Museum Archivists Offer Restoration Resources for Louisiana Neighbors Dealing with Flood Damage
Many friends of The National WWII Museum have reached out to ask if we have suffered any of the catastrophic flooding occurring elsewhere in Louisiana. We’re happy to report that we have not. The Museum is safe and open to visitors.
Unfortunately, many of our fellow Louisiana residents have been less fortunate. If, like us, you are looking for ways to help, this NOLA.com post lists donation and contact information for many relief agencies doing vital work in the state right now.
As the disaster has unfolded, the Museum’s curators and archivists have been fielding queries about how to save precious photos, books, and documents damaged by floodwater. Museum staffers—who deal with fragile WWII-era artifacts every day, working to preserve every piece for future generations—have been able to offer some valuable insights on salvaging these fragile treasures.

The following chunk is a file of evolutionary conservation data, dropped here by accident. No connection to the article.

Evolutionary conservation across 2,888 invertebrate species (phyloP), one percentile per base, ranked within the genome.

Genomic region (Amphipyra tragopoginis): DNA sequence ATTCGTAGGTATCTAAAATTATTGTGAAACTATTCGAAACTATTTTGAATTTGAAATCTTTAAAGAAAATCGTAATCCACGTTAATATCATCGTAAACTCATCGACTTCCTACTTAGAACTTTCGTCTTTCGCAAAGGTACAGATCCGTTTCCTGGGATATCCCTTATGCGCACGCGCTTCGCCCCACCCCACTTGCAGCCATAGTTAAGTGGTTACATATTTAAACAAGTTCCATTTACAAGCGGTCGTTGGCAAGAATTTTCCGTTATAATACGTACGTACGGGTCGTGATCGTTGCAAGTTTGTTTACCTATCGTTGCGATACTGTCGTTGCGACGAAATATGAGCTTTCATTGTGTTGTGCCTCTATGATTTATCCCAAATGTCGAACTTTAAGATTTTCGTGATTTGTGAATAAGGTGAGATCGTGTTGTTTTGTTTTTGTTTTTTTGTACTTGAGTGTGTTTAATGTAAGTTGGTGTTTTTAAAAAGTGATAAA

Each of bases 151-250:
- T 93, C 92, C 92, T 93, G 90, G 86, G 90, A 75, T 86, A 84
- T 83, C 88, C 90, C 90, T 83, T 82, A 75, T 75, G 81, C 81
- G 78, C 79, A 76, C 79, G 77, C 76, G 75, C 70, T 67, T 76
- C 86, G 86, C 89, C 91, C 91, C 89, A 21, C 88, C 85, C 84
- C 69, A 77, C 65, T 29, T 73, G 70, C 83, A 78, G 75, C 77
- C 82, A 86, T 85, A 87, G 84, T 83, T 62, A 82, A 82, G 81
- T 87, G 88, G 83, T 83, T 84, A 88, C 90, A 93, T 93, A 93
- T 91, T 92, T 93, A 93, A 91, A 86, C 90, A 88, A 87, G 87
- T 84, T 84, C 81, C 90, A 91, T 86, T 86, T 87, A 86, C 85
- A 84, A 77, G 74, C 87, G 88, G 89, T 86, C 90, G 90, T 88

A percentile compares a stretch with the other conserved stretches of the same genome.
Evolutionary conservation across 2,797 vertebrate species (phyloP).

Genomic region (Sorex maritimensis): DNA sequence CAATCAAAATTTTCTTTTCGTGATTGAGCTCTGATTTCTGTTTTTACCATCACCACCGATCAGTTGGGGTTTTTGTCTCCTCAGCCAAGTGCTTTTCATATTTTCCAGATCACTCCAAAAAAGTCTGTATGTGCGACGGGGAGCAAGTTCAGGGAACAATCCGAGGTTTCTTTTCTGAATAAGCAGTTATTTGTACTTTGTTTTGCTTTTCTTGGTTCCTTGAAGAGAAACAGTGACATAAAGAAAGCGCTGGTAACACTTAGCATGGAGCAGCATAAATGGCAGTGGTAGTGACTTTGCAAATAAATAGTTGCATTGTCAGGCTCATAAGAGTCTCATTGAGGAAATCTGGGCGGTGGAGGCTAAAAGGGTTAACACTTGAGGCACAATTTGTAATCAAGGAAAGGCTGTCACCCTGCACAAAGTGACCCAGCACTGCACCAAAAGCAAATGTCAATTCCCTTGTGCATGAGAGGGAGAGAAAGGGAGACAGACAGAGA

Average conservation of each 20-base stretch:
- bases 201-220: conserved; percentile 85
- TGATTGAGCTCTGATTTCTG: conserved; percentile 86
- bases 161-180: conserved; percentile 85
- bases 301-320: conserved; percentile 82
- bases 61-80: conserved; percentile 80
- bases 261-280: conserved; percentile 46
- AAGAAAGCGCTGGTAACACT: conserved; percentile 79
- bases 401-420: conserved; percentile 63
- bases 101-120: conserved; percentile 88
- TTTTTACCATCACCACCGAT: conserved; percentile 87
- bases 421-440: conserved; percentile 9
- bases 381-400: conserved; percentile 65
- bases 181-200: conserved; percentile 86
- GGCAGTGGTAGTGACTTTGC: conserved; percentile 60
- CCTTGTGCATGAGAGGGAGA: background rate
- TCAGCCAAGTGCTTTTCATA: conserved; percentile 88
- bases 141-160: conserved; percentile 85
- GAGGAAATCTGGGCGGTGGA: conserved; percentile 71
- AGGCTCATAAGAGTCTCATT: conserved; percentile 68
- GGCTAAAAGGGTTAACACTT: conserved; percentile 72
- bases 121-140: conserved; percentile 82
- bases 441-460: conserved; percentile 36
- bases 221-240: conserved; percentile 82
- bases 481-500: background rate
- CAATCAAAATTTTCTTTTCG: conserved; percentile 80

Below, assembled by our archivists, are links to several sites with tips and advice used by professional archivists, records managers, and librarians that can offer helpful guidance for personal collections as well.
Much of the advice can be summed up this way: Separate the damaged items, place them on a flat surface on top of something absorbent, and circulate the air.
Acting quickly is key to preventing mold growth.
Northeast Document Conservation Center: Emergency Salvage of Wet Photographs
Tips on saving water-damaged photographs by air-drying or freezing. Also tips on saving flood-damaged slides.
Northeast Document Conservation Center: Emergency Salvage of Wet Books and Records
Tips on air-drying wet documents and books.
From The National WWII Museum blog See & Hear: Slow Your Mold: Preservation Tips
Mold-remediation procedures for documents, books, and objects.
Association of Moving Image Archivists: Disaster Recovery for Films in Flooded Areas
Practical and useful information about recovering film after a flood.